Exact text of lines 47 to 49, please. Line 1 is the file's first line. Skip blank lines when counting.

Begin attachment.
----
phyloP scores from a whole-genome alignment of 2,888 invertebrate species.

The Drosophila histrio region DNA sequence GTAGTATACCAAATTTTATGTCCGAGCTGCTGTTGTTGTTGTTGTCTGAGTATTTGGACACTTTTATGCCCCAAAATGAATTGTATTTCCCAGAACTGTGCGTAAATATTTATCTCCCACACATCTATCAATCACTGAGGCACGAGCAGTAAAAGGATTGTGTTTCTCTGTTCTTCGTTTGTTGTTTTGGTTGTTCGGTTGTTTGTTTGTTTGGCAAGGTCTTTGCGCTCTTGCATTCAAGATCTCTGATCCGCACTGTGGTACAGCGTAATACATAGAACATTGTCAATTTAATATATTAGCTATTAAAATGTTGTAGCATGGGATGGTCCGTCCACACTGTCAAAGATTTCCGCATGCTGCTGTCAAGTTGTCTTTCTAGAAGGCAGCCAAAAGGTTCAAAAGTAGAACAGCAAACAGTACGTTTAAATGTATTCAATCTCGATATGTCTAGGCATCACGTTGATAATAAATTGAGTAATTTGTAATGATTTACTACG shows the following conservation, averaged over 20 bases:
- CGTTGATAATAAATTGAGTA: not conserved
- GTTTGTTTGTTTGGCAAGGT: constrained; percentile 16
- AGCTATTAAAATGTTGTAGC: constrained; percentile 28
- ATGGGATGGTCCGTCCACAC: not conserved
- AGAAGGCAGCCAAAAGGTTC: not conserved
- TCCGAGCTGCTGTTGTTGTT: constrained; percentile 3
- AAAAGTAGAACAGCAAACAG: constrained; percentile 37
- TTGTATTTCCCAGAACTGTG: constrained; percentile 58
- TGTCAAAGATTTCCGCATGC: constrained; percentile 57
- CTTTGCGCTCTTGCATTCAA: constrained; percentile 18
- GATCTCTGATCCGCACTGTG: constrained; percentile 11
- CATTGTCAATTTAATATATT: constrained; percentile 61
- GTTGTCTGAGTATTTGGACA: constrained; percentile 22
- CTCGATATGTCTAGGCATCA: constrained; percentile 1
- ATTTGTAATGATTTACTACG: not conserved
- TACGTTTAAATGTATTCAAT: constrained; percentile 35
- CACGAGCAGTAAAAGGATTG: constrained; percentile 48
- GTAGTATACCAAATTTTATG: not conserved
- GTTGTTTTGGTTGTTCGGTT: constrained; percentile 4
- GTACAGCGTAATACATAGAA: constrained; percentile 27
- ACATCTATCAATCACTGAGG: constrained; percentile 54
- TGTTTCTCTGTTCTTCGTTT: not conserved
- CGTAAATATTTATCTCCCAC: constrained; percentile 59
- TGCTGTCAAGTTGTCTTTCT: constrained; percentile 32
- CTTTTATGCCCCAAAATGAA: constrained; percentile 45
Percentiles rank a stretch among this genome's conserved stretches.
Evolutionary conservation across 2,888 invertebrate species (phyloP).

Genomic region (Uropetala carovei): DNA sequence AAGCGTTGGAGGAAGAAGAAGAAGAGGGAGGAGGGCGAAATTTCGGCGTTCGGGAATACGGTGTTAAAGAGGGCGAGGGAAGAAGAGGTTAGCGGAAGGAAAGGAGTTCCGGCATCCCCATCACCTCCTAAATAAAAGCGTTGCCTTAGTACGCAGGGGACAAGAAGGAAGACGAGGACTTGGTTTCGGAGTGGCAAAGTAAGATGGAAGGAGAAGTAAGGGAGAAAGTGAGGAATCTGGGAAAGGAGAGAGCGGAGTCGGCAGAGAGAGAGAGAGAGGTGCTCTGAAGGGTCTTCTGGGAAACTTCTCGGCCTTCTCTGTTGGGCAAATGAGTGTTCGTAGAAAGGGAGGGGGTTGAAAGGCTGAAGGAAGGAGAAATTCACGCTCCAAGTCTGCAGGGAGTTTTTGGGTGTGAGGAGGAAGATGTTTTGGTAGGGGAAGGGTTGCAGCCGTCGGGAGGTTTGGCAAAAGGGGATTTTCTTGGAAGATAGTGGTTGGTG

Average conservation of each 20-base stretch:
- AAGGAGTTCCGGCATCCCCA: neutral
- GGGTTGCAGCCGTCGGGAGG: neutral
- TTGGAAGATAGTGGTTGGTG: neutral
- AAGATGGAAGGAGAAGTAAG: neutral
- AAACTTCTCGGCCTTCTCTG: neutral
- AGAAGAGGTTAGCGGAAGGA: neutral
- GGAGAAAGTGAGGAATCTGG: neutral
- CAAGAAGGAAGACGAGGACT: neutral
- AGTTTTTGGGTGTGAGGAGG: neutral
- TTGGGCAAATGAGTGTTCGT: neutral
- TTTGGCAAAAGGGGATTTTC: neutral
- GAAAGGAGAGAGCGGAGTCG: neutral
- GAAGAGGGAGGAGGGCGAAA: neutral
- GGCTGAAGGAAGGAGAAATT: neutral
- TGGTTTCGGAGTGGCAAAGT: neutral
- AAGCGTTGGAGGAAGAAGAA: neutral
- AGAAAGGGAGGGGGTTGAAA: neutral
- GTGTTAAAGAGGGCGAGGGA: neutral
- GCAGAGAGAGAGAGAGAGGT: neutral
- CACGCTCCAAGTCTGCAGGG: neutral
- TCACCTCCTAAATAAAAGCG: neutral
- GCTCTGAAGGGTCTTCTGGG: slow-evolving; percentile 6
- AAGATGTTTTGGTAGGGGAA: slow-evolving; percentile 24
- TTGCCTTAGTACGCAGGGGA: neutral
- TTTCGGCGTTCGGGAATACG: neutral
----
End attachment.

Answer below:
- AAGCGTTGGAGGAAGAAGAA: neutral
- AGAAAGGGAGGGGGTTGAAA: neutral
- GTGTTAAAGAGGGCGAGGGA: neutral